Compatible: All iPads, iPhones, iPods
Incipio offGRID 4000/6000/8000mAh Batteries + 4000mAh with Qi Wireless Charging
Expanding past its well-known offGRID battery cases, Incipio has introduced a series of standalone battery packs compatible with iPads, iPhones, and iPods. The offGRID Portable Backup Battery is available in 4000mAh ($50), 6000mAh ($80), and 8000mAh ($100) capacities. Both of the larger batteries have separate 2.1A and 1A USB ports, while the smaller only has a single 2.1A port; all are in sleek matte black enclosures, and bundled with micro-USB cables for recharging, so you have to supply the Apple cables for your devices. Also available is a version of the 4000mAh pack with Qi Wireless Charging ($70). It can either charge via micro-USB, or using a Qi contact pad, sold separately.
Rather than choosing a different design for each pack, Incipio chose to go with a consistent shape, simply altering the size to accommodate larger cells inside. The 4000mAh packs both share the same dimensions: about 4” long, 2.25” wide, and 0.5” tall. Moving up to the 6000 and 8000mAh models, they’re both about 4.5” long and 2.75” tall; the only difference is height. The smaller pack is 0.55” tall, and the larger is 0.7”. All of them have four battery indicator lights, glowing blue to represent the remaining charge. A single button, situated flush against the body of the pack, does double duty in toggling power and displaying battery life. Across the line, the batteries are solidly built, looking and feeling quite nice.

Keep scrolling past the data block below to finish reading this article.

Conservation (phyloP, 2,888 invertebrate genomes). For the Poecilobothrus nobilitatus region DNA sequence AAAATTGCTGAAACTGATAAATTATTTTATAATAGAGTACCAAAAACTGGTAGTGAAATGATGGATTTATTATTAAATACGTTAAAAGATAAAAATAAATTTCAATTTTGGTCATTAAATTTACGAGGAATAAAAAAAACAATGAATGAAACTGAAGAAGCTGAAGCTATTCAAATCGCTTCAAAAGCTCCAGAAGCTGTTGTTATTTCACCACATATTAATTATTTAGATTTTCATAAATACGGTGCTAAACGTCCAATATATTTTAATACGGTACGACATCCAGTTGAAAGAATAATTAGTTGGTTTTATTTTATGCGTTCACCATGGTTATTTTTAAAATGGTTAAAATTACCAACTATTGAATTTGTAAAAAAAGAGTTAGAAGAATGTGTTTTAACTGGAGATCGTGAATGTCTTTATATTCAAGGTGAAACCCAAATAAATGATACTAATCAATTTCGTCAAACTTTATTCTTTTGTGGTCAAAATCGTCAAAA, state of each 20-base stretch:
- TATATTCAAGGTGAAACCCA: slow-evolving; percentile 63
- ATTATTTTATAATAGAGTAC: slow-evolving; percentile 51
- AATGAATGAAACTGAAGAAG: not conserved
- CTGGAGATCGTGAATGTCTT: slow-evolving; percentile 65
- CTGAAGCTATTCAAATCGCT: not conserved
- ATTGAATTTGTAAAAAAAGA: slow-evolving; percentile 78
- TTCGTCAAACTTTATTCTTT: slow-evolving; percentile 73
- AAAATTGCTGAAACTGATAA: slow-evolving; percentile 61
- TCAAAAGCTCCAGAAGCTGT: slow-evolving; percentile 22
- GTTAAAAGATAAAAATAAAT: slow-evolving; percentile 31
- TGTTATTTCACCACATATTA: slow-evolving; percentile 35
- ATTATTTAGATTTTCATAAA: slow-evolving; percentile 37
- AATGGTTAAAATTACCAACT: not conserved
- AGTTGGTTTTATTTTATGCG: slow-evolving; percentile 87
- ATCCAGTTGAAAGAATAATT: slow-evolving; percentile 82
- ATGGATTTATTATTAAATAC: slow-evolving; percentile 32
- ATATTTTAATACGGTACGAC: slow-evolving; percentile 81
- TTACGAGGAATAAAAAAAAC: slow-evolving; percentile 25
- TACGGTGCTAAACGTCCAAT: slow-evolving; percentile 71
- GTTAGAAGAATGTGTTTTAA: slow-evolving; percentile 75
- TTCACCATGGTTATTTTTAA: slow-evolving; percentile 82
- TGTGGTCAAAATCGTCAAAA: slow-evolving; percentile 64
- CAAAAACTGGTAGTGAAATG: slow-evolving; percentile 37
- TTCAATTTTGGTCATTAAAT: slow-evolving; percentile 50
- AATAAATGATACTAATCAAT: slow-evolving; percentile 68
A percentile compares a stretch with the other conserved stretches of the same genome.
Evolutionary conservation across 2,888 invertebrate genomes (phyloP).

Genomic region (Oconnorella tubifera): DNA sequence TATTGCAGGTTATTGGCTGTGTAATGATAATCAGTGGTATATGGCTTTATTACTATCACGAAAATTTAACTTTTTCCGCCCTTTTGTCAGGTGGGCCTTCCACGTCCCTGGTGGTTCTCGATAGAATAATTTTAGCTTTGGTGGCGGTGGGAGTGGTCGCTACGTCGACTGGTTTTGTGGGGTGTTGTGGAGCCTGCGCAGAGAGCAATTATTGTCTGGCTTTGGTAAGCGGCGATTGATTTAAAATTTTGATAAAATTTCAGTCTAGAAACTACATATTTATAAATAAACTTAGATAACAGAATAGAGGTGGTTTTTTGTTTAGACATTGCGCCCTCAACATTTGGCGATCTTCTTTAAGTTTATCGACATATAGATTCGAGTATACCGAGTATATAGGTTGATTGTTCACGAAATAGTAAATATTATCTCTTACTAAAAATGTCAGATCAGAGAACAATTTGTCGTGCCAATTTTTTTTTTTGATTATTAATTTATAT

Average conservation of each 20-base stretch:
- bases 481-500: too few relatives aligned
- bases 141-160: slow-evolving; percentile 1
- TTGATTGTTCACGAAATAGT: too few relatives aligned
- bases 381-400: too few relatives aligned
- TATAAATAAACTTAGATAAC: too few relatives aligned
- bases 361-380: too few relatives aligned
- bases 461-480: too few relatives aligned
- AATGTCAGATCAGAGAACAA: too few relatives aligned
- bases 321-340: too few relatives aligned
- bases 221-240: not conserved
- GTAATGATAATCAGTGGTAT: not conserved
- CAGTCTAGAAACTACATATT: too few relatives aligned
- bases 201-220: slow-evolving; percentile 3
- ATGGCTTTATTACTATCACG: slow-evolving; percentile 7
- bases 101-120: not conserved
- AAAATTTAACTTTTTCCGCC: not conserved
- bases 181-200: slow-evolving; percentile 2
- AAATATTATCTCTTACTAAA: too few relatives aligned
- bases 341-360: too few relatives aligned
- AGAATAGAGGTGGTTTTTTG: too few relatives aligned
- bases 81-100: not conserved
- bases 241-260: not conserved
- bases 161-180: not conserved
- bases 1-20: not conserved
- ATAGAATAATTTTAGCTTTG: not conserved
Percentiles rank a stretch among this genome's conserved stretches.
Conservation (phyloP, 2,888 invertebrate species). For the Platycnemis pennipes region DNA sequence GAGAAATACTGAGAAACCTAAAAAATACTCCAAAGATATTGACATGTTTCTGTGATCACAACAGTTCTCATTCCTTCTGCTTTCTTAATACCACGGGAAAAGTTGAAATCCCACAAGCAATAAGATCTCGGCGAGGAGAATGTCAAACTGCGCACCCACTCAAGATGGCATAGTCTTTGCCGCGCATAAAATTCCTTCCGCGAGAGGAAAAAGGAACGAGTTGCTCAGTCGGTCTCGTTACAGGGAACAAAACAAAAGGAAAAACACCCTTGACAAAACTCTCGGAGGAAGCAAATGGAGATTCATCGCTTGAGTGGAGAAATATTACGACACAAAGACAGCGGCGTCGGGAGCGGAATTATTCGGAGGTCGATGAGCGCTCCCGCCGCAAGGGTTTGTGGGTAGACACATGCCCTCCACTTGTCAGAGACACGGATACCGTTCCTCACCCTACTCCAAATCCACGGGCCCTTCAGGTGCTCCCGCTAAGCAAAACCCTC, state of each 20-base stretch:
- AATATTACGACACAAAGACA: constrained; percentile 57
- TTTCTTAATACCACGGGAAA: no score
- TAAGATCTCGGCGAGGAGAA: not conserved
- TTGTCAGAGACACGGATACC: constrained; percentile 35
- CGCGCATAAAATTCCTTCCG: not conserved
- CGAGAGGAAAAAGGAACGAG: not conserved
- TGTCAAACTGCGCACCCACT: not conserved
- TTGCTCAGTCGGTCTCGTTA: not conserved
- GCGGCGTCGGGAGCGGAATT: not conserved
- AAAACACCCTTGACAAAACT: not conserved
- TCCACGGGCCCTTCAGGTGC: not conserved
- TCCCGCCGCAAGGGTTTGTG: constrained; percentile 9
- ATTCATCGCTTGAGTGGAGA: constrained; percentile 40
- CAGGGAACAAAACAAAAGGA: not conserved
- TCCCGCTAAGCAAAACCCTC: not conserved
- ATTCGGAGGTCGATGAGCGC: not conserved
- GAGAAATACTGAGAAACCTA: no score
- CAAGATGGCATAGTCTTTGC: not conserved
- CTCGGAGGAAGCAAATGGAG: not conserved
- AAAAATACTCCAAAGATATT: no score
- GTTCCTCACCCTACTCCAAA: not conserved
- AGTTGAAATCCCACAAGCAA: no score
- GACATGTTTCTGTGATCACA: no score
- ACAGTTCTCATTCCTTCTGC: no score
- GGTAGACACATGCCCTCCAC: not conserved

We noticed a strange trend when we started testing external batteries with devices running iOS 7. For reasons that aren’t totally clear, identical devices running the new operating system appear to recharge more from the same packs than identical devices running iOS 6. We tested all four of these batteries on a third-generation, Wi-Fi iPad running iOS 7, completely discharged. The 4000mAh packs came in with just about the same results; the basic pack provided a 29% charge, while we saw 32% from the Qi-enabled unit. These numbers are notably better than what we saw when we ran an identical test on the same generation iPad, running iOS 6. As for the 6000mAh pack, we saw a 41% recharge, and the largest of them yielded a result of 56%, which is about 10% higher than the expected charge based on past results.
Compared to the results we’ve seen in the past, all four models of offGRID outperform expectations, and they’re also well-designed. The lack of 2.4A charging detracts somewhat from their appeal, however, as they’re not able to charge the most recent iPads at full speed. Their prices are about on par with what we’d expect though, if not just a little bit high, with the Qi model as an outlier because of its extra abilities. Ultimately, each is worthy of our general recommendation. There are higher-capacity batteries that come in at cheaper prices, but few are as attractive or cohesive as this line.
Updated October 30, 2013: Since this review was posted, Incipio has lowered the prices on some of its offGRID batteries. The 6000mAh model now costs $70, and the 8000mAh edition, $90. This represents a $10 price drop for each.